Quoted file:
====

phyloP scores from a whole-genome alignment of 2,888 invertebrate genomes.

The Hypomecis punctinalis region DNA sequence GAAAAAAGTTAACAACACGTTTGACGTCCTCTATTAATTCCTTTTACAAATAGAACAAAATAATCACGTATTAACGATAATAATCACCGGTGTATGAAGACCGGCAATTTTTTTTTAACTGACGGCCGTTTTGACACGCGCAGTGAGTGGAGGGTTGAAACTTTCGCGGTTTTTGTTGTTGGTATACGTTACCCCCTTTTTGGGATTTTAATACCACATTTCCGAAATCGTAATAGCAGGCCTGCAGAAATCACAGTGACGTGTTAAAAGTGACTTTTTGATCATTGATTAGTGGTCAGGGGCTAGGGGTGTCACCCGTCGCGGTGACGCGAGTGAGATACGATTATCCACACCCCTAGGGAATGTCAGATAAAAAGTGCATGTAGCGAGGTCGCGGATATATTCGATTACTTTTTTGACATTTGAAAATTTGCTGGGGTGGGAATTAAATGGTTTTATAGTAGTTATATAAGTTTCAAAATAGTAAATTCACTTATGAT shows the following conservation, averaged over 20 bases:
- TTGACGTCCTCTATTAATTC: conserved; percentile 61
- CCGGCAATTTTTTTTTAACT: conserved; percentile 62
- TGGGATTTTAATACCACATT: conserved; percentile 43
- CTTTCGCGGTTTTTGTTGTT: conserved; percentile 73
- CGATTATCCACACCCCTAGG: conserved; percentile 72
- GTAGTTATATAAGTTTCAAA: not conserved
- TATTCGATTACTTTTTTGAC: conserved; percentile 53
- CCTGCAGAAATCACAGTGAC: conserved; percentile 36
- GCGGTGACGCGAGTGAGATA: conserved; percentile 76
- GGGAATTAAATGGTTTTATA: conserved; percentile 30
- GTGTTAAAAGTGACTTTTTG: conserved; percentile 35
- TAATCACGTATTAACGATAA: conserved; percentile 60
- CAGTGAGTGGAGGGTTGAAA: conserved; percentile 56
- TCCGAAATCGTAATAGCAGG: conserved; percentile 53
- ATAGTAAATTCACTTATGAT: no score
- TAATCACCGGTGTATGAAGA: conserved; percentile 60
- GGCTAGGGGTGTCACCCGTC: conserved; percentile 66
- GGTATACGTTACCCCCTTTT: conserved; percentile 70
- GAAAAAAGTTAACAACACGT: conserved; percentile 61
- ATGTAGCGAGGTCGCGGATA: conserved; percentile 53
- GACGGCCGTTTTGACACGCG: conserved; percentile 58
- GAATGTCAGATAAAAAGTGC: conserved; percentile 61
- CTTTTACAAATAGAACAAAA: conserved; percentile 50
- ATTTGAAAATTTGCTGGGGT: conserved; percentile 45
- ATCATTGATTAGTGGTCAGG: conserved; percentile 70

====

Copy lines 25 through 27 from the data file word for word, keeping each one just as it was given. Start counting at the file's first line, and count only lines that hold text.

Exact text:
- CTTTTACAAATAGAACAAAA: conserved; percentile 50
- ATTTGAAAATTTGCTGGGGT: conserved; percentile 45
- ATCATTGATTAGTGGTCAGG: conserved; percentile 70